I want to tell you, Damo, about the people in Chicago who disagree with this, as well as the efforts of your friends to protest your death. Eight young people from your hometown— some of whom you were  extremely close to, others who you knew in passing— formed a group called We Charge Genocide. They made a case, on the international stage, that the forms of police violence that we have come to accept, like tasering someone, can be just as horrifying as the forms that our government regards as intolerable, like planned torture. From the Taser to the black box, all the violence that exists on the use- of- force continuum has at least one thing in common: to some extent or degree, it is indicative of our country’s genocidal impulse to deliberately control marginalized groups.

I’m writing you now because your friends at We Charge Genocide have refused to let you be forgotten— they have refused to let the United States dispose of your memory. You deserve to know what they have accomplished in your name. Just seven months after you died, We Charge Genocide left for Switzerland to link your death to conversations about police violence at a global event called the Committee against Torture. The group’s goal was to convince the committee to recommend that the US Congress pass a data collection act that would document and monitor police violence— from stop- and- frisk and brutal arrests to torture and death.

The group was giddy at the prospect of international travel but weighed down, too, by the burden of their mission. Before boarding the flight, members took a picture at O’Hare Airport that featured Page, Todd, and Monica holding a sign that read #ChicagoForMarissa. This was meant for Marissa Alexander, a thirty- three- year- old woman who was serving a twenty- year prison sentence for firing a warning shot at her husband after he threatened to kill her. You know your friends, so you must know that cases like these, which are such vivid examples of the disproportionate punishment African American face, are always on their minds.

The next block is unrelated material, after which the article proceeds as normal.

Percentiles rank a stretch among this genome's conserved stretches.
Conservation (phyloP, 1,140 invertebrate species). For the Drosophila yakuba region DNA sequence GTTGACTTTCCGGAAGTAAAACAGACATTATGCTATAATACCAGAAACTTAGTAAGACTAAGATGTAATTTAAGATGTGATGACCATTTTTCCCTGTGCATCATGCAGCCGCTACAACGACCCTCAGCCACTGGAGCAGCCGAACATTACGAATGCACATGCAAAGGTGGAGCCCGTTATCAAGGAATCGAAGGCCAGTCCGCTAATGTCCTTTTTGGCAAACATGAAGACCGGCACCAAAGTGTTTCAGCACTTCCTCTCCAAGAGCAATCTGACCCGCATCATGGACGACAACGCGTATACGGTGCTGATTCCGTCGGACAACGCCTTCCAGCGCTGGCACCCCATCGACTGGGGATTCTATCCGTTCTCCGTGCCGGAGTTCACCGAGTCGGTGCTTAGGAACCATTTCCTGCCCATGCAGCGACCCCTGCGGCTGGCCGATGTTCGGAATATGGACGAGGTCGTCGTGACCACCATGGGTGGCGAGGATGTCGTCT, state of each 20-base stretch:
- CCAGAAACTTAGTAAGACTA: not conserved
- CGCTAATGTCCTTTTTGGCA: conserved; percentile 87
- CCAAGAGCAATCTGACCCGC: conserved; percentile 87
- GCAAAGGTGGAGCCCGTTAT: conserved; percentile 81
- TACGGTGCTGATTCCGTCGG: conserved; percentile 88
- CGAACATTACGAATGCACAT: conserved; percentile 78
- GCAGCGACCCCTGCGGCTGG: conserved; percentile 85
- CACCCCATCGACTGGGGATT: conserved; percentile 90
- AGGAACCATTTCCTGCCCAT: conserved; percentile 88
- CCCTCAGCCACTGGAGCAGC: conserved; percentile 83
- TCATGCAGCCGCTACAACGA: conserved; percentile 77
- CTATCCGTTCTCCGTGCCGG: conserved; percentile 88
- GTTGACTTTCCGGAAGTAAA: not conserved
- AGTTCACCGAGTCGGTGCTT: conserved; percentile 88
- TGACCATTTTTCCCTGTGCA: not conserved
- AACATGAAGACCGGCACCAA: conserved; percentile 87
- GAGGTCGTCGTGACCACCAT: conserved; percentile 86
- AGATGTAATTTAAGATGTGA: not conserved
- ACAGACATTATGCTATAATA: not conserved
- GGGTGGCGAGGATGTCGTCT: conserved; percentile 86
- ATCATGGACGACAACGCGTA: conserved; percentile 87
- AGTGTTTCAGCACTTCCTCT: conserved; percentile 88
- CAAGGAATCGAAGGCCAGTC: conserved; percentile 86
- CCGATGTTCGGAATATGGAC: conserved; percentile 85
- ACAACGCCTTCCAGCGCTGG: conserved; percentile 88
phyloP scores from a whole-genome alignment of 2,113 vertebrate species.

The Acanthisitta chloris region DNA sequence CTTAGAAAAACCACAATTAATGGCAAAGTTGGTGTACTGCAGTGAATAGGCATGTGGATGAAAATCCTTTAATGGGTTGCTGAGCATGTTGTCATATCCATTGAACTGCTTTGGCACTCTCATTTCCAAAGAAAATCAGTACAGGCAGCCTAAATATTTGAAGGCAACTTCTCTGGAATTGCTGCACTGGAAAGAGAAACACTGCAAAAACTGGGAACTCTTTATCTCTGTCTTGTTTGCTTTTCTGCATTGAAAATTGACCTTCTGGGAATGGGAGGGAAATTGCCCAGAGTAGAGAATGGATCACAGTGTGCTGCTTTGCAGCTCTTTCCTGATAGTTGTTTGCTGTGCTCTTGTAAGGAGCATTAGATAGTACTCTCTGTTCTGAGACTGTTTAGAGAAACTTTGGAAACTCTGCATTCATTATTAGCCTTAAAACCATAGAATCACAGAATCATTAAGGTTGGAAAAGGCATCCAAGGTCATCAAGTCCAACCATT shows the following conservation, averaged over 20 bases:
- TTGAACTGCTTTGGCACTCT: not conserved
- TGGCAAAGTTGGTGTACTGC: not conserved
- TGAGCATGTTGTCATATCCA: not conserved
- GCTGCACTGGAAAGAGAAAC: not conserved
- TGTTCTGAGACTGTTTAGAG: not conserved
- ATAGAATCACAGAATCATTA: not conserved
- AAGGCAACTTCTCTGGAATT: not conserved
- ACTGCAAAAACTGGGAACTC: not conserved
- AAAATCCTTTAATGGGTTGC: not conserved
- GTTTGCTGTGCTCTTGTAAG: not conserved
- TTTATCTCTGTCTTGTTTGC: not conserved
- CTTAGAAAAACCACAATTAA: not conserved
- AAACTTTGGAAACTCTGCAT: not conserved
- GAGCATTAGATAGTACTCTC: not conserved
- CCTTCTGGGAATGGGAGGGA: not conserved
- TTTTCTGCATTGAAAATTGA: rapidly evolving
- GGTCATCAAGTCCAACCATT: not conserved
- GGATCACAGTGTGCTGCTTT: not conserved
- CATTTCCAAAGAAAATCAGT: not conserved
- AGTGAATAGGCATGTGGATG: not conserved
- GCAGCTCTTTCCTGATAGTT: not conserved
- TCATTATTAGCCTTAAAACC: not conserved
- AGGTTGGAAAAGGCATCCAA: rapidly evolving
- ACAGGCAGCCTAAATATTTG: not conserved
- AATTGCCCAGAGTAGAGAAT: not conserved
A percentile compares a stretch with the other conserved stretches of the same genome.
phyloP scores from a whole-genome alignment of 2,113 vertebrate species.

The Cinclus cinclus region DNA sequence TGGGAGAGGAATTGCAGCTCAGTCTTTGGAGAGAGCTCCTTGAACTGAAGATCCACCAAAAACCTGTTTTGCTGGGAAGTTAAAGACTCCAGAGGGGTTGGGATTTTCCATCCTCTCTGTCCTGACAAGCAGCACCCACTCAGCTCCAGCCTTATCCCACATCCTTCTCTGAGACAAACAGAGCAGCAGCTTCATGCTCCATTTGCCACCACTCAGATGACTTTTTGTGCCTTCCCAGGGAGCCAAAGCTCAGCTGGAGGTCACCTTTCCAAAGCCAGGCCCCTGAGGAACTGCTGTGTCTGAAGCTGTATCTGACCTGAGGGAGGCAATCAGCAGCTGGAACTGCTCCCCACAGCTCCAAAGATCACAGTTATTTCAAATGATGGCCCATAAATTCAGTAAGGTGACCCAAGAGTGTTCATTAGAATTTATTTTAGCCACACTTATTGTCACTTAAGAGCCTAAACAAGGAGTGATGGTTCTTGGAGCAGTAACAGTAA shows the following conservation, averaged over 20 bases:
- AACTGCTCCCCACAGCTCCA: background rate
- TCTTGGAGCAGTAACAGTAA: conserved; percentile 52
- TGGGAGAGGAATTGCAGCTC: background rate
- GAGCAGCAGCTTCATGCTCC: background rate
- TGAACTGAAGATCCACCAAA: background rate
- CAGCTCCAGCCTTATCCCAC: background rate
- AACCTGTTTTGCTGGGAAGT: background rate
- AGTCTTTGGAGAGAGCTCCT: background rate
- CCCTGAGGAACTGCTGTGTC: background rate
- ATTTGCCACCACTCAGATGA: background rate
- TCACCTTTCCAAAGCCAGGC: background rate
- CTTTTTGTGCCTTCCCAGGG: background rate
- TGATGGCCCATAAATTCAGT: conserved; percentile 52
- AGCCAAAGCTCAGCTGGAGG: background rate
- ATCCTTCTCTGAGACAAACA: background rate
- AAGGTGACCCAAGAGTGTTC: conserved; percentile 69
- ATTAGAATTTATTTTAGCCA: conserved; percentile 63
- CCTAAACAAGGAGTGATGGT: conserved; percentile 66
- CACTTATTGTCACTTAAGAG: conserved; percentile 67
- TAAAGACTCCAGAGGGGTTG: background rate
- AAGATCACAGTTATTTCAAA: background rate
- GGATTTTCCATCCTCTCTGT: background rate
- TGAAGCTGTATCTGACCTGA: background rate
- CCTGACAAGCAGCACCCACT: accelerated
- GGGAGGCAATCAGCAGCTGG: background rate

Early the next morning, the We Charge Genocide delegation arrived in Geneva. I wish you would’ve had the opportunity to visit this place with them. As soon as he stepped off the plane, Ric was struck by the differences between the United States and Switzerland. He heard an abundance of languages and accents—many more than in Chicago, where English, Spanish, and Polish are dominant. Geneva’s infrastructure also seemed in much better condition than infrastructure was at home. As he made his way around the city later that day, Ric found himself in the unusual position of actually enjoying public transportation.

Geneva was immaculately clean and picturesque, the Swiss Alps standing majestically in the distance, but what impressed Ric most was something that would have stuck out to you, too, I presume. During his strolls through the city, he rarely saw police officers. “No one stopped and frisked me when I was walking down the street, or asked me if I had any weed,” he said. “I didn’t feel like I was targeted at all.”